With one-third of the adults in the United States is considered obese, it is clear that this epidemic is a difficult issue to treat. Obesity is frequently accompanied by other underlying medical conditions, such as diabetes type 2, and cardiovascular disease. Abnormalities in brain function and structure can stem from being overweight.
Brain function may improve after bariatric surgery, like gastric sleeve.
Diet & Exercise vs Bariatrics
The typical solution from physicians is a major change in diet and exercise along with medical therapy, all of which seem to fail for the most part. Even though only 17 percent of those involved in a diet and exercise plan report to have been able to maintain a minimum weight loss of 10 percent of their body weight for an entire year, medical experts still resist the idea that these traditional approaches will work.
Evidence obtained through scientific study shows the reasons why diet and exercise are not the keys to obesity management success. The brain and body adapt to the increased fat levels and resists even modest diet restriction to prevent starvation. Bariatric surgery, such as gastric sleeve, causes hormonal changes and helps the body to a lower weight.
Physiology Similar to Addiction
It would appear from scientific research that the governing physiology behind overeating is very much like that of substance abuse or addiction such as alcohol and drugs. These addictive disorders come from the part of the brain that promotes those behaviors that are considered necessary for the survival of the individual. In most cases, the release of dopamine, a substance in the body that increases pleasure, occurs when foods that are high in calories and taste good are eaten. This serves as reinforcement to the body and mind telling the person that they should do it again. Continued release of dopamine can render the brain less sensitive to it causing the individual to eat more to try and create the same effect.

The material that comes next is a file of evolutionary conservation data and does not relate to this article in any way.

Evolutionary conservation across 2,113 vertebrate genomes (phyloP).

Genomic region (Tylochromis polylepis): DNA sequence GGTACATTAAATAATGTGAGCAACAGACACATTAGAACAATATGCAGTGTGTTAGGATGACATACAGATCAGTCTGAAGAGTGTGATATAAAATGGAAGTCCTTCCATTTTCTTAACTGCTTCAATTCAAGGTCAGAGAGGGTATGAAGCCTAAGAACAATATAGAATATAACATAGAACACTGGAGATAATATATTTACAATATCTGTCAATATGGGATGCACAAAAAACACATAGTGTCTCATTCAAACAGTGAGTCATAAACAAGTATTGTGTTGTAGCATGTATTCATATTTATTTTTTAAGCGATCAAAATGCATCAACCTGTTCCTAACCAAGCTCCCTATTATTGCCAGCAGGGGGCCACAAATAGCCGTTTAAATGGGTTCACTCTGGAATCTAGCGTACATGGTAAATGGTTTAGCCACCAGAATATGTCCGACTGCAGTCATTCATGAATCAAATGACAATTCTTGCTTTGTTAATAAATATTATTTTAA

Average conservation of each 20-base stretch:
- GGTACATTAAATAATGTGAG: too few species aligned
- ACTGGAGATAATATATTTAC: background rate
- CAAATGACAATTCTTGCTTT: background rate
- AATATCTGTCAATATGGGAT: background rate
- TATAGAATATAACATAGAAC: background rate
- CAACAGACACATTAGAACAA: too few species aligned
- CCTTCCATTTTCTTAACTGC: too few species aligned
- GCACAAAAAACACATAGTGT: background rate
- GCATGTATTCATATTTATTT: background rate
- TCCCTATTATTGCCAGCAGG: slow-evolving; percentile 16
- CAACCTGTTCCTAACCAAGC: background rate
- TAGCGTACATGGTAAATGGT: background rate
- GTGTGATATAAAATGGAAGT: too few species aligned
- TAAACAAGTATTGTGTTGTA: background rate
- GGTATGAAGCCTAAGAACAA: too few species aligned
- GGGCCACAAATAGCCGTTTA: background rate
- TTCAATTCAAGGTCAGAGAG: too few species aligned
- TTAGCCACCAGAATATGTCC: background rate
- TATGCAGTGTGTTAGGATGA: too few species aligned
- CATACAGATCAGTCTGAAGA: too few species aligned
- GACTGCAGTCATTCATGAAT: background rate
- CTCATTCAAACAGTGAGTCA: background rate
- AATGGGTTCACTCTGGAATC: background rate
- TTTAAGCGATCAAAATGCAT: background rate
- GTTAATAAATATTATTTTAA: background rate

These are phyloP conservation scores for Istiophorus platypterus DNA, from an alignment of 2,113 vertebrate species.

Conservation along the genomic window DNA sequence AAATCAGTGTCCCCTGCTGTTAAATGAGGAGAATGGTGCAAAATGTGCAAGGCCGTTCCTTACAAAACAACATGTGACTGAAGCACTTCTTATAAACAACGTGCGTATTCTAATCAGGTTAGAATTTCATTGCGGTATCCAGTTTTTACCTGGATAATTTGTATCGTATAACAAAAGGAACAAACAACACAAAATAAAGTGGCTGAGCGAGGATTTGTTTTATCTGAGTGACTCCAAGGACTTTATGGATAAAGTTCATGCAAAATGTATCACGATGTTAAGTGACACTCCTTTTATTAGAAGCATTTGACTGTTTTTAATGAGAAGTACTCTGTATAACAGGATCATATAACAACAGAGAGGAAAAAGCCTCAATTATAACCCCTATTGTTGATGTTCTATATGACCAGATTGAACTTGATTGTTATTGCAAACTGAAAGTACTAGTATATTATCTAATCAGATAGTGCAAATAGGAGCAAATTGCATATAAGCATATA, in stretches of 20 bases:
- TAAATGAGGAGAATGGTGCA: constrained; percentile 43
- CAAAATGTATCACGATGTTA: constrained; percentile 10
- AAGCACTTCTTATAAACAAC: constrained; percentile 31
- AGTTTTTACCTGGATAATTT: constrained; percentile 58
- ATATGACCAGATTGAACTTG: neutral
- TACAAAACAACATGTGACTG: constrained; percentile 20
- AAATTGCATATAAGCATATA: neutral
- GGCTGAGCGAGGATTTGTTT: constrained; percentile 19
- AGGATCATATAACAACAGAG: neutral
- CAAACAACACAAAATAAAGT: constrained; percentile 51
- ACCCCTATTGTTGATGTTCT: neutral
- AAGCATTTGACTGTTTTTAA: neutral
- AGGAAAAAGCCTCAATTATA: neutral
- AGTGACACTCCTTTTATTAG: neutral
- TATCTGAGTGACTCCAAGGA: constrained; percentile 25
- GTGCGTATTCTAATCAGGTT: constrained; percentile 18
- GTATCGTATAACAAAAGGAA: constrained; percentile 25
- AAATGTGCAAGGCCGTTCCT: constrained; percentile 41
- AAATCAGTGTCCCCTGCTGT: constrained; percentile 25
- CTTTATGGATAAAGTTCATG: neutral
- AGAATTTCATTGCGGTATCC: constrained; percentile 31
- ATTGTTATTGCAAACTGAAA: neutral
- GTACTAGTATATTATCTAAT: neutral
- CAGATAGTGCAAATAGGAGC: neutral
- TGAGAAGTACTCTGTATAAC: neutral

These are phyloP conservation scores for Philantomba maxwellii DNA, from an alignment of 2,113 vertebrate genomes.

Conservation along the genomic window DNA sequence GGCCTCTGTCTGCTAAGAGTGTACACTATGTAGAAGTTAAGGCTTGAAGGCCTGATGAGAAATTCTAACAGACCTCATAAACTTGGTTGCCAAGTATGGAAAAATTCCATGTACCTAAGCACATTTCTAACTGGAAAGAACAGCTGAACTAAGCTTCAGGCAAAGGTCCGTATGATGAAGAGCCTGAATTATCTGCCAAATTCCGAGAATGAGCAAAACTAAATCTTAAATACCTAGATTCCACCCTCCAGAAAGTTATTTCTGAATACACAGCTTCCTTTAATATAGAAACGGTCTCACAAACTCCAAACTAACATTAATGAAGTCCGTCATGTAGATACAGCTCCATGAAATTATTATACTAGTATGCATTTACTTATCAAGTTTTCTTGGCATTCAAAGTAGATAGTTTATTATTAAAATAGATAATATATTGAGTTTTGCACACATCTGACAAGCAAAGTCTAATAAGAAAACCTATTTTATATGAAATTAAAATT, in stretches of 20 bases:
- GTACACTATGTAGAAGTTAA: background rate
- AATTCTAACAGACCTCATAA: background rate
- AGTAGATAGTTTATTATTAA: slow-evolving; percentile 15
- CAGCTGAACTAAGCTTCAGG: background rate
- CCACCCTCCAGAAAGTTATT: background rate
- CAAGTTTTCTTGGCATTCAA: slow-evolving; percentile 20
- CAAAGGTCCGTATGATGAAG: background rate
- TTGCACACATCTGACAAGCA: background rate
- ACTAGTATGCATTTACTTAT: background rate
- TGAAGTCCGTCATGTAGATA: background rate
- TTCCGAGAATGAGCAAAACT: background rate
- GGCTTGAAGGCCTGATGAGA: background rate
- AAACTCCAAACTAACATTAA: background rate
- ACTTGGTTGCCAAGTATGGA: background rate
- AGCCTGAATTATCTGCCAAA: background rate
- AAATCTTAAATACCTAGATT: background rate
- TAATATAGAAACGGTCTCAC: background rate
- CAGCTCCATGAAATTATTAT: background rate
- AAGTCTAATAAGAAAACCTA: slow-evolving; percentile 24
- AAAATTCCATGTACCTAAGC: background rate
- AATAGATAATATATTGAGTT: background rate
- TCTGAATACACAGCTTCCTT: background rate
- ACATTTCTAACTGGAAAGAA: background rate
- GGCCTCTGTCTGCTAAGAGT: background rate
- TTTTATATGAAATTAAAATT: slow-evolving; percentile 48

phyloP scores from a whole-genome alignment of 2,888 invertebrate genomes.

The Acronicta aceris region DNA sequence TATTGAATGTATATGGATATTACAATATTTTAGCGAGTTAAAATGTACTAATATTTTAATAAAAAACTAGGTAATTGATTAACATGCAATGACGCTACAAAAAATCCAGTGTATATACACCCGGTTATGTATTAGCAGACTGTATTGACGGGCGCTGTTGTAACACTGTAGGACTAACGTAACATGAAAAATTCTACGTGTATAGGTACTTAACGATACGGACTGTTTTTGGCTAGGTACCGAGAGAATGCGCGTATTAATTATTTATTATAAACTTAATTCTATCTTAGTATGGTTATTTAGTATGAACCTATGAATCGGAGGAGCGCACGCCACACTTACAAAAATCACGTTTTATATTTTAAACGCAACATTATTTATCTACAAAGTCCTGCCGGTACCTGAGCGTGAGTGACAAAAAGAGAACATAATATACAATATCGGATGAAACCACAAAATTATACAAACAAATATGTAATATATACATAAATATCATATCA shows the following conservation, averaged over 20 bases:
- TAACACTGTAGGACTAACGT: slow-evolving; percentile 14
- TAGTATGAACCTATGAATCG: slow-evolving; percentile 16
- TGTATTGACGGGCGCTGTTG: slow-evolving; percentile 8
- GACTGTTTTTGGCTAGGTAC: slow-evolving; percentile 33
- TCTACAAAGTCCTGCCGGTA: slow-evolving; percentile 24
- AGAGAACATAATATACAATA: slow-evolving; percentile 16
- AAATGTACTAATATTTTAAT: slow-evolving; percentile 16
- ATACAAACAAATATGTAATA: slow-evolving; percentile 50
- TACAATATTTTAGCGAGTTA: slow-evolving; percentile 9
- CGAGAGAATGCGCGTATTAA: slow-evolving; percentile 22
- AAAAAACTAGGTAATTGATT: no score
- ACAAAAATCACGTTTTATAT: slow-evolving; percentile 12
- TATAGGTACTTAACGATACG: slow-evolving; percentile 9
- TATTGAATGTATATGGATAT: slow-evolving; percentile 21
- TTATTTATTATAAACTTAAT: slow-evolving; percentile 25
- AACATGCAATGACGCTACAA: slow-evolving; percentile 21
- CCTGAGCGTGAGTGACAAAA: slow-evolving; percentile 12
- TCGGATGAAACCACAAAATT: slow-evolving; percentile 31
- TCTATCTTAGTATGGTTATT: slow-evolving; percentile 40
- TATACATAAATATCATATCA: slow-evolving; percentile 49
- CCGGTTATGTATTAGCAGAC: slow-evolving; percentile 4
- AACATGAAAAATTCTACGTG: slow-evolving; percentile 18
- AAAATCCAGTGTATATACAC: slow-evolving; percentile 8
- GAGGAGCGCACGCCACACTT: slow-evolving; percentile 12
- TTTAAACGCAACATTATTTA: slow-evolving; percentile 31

In addition to the release of dopamine, neural pathways causing the eating to become over-sensitized, and new permanent neural pathways are created. Other hormones such as leptin and ghrelin are also found to be abnormal in individuals that are obese. These hormones transmit signals to the brain from the body letting it know when the body is satisfied and the stomach is full. Bacteria that reside in your intestines called flora also send messages to the brain relating to food and helping to increase or decrease appetite accordingly.
Eating food is necessary to your survival and because of this fact, as well as the repeated pathways reinforcing the way you eat, the bodies eating habits go into overdrive believing that you must eat more and again for survival. This can undermine any diet plan in the works. Most people do not fail to stick to their diet because they have no willpower but because their body’s survival instincts kick into play and take over their brain.
Retraining the Brain
Changing these systems that drive the brain to believe that more food must be eaten in order to survive is potentially the key to weight loss success. Bariatric surgery has proven to be a solution for rapid weight reduction. The gastric sleeve, as well as Roux-en-Y surgery, provides a reduction in the pleasure centers of the brain when exposed to food. The surgery reduces the production of appetite-stimulating nerves and brings intestinal flora into check through the surgery process.
This essentially means that bariatric surgery retrains the brain and how it responds to food through mediation. The surgery creates a negative experience with eating too much food that creates a new response to eating habits. This process creates dramatic changes in the body and weight loss unlike that found with diet and exercise plans. Long term weight loss is experienced more frequently with bariatric surgery than with any other type of weight loss effort. Weight loss surgery is not only important to stopping the obesity cycle but for stopping the onset and in some cases reversing comorbidities associated with obesity such as diabetes, heart disease, high blood pressure, and arthritis.